NOTE: THIS SYLLABUS IS A LIVING DOCUMENT. THE READING LIST WILL BE ADJUSTED AS WE GO.
HPS 2359 Methods, Models, and Measurements in the Neural, Behavior, and Cognitive Sciences
Spring 2023 Schedule and Syllabus
Meeting time; location: T 2-4:30; CL 1008C
(Prof.) Colin Allen
Office: CL 1109H
Office hours: M 3:20-5:00 in CL 1109H (and on Zoom by appointment)
Mathematical, and statistical treatments of behavior and cognition were central to the emergence of psychology as scientific discipline in the late 19th C., were a driving force for developments in statistical testing, in measurement theory, and in computational modeling during the 20th C., and continue to be important for ongoing debates about the so-called replication crisis in psychology, and different views about the value of formal, mathematical, and computational models in cognitive science. Other topics of interest to philosophy of science include the interplay between statistical models and experimental design, particularly where the latter rely on methods that generate large amounts of noisy data, such as EEG or fMRI. Bayesian, information theoretic, dynamical, and mechanistic approaches to explanation all have different implications for understanding the relationship between cognition and nervous systems.
The spring 2023 version of this course will focus largely on the subdiscipline known as mathematical psychology, covering questions about the nature and significance of distinctions among process and phenomenal models, as well as the relative merits of different modeling frameworks. These topics will lead us to more general issues concerning the epistemic and explanatory status of cognitive models, pragmatism in modeling choices, and methods for evaluating models as well as the relationship of cognitive models to neuroscience.
There will be maths! (But we will work through it together.) (And see Additional Resources below the schedule.)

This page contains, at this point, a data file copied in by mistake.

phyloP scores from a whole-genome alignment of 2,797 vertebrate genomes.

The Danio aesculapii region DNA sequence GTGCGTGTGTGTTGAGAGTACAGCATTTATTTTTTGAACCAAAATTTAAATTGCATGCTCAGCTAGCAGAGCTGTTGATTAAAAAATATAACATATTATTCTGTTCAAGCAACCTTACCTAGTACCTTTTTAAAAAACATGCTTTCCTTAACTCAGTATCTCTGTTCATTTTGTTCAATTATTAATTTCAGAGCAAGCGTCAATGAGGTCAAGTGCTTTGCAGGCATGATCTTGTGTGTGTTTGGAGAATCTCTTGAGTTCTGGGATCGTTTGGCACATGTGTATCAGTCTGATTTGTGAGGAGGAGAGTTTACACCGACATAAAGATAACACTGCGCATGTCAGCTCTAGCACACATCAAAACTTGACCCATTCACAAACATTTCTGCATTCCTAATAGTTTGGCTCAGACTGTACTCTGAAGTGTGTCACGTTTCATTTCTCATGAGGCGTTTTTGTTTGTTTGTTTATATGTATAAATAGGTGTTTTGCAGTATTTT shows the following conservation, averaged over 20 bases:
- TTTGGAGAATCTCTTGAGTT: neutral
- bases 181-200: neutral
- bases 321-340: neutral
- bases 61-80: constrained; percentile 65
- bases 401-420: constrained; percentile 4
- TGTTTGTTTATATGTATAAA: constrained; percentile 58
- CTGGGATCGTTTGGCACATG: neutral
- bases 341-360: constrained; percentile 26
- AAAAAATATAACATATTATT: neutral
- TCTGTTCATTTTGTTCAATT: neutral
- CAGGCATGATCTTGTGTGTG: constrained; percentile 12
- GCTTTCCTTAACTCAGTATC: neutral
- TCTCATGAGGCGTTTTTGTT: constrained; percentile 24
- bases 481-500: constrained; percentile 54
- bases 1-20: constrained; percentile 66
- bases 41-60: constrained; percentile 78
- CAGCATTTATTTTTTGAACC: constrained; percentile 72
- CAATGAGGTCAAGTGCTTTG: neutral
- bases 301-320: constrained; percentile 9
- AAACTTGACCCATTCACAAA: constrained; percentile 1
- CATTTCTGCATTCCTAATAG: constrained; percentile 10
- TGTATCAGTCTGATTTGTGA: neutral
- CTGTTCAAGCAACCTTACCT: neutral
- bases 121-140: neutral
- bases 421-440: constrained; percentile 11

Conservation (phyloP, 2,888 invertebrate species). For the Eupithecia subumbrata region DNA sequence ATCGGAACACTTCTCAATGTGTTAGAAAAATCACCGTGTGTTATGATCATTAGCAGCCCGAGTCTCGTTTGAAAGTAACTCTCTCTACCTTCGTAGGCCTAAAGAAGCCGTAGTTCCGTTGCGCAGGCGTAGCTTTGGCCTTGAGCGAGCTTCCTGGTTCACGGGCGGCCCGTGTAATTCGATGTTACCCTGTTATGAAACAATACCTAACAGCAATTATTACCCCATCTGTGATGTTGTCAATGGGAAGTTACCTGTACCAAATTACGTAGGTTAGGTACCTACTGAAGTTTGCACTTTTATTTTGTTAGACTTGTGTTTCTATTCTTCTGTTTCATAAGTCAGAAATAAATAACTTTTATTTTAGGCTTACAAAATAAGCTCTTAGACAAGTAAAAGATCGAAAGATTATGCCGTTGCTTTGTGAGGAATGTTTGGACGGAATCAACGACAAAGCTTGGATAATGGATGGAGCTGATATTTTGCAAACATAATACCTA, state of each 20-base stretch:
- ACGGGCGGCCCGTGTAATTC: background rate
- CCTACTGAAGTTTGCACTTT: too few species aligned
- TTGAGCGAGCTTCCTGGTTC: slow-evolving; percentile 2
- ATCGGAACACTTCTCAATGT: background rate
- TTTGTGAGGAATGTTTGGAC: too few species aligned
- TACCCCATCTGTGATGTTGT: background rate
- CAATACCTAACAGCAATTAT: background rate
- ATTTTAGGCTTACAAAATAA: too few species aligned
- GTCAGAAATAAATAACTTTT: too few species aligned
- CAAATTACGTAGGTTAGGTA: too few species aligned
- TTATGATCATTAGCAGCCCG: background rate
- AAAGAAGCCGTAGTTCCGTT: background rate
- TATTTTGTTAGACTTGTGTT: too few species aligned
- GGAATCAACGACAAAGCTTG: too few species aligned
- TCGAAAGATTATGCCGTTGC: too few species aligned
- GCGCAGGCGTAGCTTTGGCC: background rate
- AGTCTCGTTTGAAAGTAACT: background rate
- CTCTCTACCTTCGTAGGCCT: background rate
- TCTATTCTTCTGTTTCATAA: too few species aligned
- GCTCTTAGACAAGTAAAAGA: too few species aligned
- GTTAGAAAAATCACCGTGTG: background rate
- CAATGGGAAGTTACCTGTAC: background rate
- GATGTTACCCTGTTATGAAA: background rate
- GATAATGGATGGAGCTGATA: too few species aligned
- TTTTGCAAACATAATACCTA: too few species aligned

Aside from acquiring the necessary background in cognitive modeling, the main goal of this seminar is for you to develop a research paper on any philosophical issue raised during the course. You will write a proposal, draft, engage peer reviews, and the final paper. You will also be asked to give at least one presentation based on the reading list, and you will also give a presentation based on your developing research ideas during the last month of the course.
Schedule of Readings and Presentations
This is a rough guide only. We are going to adjust this as we go along, based on participant interest.
NOTE: SOMETIMES LINKS BREAK. IF SOMETHING CAN'T BE REACHED, PLEASE LET ME KNOW IMMEDIATELY.
|Tue 01/17||Promise and difficulties of mathematical models||
• Navarro 2021|
• Luce 1995
• Luce 1995|
• Estes 2002
|Tue 01/31||Dynamics / Concepts & categories||
• Beer 2023|
|Tue 02/07||Concepts & categories cont'd||
• Nosofsky & Zaki 2002|
• Kruschke 2008
|Tue 02/14||Model Selection||
• Shiffrin 2008|
• Evans 2019
|Tue 02/21||Predicting mathpsych||
• Luce 1999|
• Townsend 2008
|Tue 02/28||Constructing models||
• van Rooij & Baggio 2021|
• Boorsboom et al. 2021
|Tue 03/07||Spring Break, no class!|
|Tue 03/14||Theory construction||
• van Rooij 2020 (Choi) |
• Vigo 2021
|Tue 03/21||Bayesian Mathpsych?||
• Griffiths et al. 2010 (Cole) |
• Beck et al. 2008
|Tue 03/28||Neuro Mathpsych?||
• Palmeri et al. 2017 (Jenny)|
• Soto and Ashby 2023
• Smith et al. 2014 (Madeleine)|
• Allen 2014
|Tue 04/11||Philosophy Models||
• Wimsatt 1987 Read only through the bottom of p.8, i.e. through the section titled "12 things to do with false models". You also only need to skim the section "The concept of a “neutral model” (beginning p.3)|
• Batterman & Rice 2014
|Tue 04/18||More Philosophy of Models||
• Cummins 2000 (Joshua)|
• Buckner 2011 (Sameera)
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Statement about Academic Misconduct
Students in this course will be expected to comply with the University of Pittsburgh’s Policy on Academic Integrity.